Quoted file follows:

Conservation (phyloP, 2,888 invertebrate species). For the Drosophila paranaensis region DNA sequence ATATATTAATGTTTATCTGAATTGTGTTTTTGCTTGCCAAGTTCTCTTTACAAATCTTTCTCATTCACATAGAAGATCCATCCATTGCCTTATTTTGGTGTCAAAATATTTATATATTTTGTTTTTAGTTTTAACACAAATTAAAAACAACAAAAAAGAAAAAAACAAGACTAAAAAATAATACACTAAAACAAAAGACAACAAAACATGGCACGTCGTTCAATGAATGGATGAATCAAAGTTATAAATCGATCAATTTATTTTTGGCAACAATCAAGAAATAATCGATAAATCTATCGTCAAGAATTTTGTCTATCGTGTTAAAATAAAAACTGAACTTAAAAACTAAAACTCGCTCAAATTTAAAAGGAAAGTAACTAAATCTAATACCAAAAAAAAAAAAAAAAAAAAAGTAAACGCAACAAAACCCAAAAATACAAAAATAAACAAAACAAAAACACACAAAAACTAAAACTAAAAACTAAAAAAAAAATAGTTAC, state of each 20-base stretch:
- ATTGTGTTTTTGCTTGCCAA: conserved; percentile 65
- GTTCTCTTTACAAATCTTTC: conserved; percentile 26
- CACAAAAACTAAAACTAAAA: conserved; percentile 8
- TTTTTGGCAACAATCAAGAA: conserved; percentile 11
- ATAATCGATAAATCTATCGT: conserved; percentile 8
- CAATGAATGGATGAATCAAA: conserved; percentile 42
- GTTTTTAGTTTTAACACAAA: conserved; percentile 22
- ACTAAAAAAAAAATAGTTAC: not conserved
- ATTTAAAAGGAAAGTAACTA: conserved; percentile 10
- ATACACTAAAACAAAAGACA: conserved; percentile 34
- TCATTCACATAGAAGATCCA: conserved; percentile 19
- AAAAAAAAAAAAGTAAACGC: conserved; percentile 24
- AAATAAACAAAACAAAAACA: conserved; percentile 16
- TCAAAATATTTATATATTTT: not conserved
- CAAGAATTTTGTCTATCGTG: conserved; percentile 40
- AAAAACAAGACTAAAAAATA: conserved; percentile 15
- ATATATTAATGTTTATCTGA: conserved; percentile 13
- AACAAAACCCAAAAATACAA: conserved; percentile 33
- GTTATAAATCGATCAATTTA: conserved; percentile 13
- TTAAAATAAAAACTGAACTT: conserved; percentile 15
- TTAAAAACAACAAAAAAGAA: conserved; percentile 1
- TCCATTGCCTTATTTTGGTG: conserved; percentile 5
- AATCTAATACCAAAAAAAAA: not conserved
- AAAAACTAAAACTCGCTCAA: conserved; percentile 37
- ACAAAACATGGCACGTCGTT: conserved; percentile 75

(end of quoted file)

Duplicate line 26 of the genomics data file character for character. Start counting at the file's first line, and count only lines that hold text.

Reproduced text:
- ACAAAACATGGCACGTCGTT: conserved; percentile 75